Finally I just had to admit that it happened as it happened with no other meaning or interpretation, good, bad or justifying. Once I could do this I could feel all the emotions more directly. While this was in some ways even more painful, it felt like the pain went all the through and out the other side. Something got released.
Once that was resolved my work continued on a less personal level. For a while I had to wrap an energetic field of love around anything that arose internally that felt bad or unwanted. This evolved into a nearly constant warm loving energy in my heart and resonated through my body. I could tap into this warmth whenever I wanted. Sometimes it was just beneath the surface and other times it was pervasive.
This opened a space for the boundless to show through. There was so much space around the emotions or beliefs that they seemed to just arise inside of me. I didn’t cause them, they weren’t me, and they no longer seemed personal. I began to wonder what was really going on. Did my childhood really cause my beliefs and responses; were these beliefs and responses mine? Was forgiveness necessary? Who was there to forgive?
These questions don’t really get answered they ultimately fall away.
This is a whole other dimension of exploration, which I call transpersonal. When the beliefs I hold in my mind fall away, and my mind is open, I can look at events from my childhood and there is no reaction. Therefore there are no issues. They have not been understood and accepted, they have not been resolved; they are not there. Allowing beliefs to fall away does not mean that there are no thoughts, or that thinking doesn’t occur, just that thoughts don’t stick, don’t form into beliefs, which are really dense thoughts, around which we build our identify. The mind is open and free, limitless.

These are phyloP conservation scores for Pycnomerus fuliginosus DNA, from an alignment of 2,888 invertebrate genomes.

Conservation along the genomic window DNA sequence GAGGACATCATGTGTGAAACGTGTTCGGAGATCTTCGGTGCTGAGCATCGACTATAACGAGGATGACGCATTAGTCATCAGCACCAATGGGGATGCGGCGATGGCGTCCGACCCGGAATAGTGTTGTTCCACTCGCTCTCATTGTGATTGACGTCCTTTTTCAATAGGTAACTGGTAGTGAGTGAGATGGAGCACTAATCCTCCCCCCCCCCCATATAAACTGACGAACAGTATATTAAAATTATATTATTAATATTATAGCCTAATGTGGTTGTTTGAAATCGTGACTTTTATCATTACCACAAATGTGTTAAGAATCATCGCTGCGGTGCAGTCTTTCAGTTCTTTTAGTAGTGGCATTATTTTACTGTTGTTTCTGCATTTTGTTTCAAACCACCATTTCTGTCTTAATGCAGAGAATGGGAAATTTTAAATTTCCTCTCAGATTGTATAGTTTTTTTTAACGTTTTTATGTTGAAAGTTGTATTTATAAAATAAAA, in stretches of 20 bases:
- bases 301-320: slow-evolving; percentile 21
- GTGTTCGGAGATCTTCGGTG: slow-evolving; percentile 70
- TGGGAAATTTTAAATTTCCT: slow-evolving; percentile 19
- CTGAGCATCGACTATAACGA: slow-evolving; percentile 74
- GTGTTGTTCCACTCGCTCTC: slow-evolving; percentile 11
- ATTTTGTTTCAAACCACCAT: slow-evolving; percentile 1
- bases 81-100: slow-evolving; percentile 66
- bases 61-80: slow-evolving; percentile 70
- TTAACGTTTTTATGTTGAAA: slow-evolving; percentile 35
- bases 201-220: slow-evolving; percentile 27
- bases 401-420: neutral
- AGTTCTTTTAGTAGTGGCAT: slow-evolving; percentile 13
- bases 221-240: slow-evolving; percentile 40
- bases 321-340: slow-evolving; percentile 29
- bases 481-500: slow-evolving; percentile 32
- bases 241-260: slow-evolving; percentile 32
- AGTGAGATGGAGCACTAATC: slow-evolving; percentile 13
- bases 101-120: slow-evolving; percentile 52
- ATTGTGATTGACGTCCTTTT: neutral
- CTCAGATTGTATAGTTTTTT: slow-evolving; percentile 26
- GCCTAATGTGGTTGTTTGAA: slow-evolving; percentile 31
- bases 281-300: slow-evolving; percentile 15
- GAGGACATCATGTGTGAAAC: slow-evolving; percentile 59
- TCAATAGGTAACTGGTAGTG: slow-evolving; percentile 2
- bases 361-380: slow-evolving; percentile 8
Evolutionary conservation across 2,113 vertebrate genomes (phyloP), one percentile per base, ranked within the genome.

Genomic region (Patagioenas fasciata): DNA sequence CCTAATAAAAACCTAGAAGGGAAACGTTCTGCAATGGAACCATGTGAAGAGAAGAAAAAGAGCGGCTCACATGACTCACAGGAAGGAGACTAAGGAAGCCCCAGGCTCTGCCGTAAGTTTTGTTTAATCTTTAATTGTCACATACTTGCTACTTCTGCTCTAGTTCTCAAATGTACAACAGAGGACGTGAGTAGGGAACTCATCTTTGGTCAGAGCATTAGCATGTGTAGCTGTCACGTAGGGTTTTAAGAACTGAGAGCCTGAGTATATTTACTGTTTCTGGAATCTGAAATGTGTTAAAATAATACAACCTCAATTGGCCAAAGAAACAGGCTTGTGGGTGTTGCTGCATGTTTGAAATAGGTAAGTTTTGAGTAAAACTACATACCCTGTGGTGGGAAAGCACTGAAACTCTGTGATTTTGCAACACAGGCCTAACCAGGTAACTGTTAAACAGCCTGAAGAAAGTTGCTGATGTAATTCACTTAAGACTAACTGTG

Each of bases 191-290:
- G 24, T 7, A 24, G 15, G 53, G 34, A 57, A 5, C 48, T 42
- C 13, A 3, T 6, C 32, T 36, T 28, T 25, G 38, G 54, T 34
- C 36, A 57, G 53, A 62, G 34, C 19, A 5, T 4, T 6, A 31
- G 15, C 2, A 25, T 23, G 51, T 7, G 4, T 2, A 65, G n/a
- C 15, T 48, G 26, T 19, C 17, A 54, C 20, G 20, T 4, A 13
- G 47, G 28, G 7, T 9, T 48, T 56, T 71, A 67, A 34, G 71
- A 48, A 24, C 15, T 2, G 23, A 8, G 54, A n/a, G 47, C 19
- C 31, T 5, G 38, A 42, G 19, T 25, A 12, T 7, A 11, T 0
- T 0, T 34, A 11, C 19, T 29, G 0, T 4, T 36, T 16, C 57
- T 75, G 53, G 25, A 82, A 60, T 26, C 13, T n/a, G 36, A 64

When the heart is open, empty, yet full, there are no beliefs held in the mind limiting or labeling the emotions as they come and go. Without labeling and judging, emotions just come and go. We don’t hold onto the ones we like, or reject the ones we don’t want; there is a natural flow. We do not have the sense that we are causing these emotions or that we own them, we are not identified with them. The heart is also open and free, boundless.
The understanding that can come from this is beyond forgiveness and self-love. It is beyond having an open mind, and a loving heart, it is beyond having no issues; it is knowing the boundless as yourself. Which paradoxically holds all of our human expression.
Some people can go right to this dimension, let go of beliefs, allow all emotions to flow, relax out of all limiting identity and discover freedom. It is usually not as simple as this makes it sound, but some people they don’t have to work through childhood dynamics. Most of us need to go through some psychological work on our past before we are ready to shift to the Transpersonal.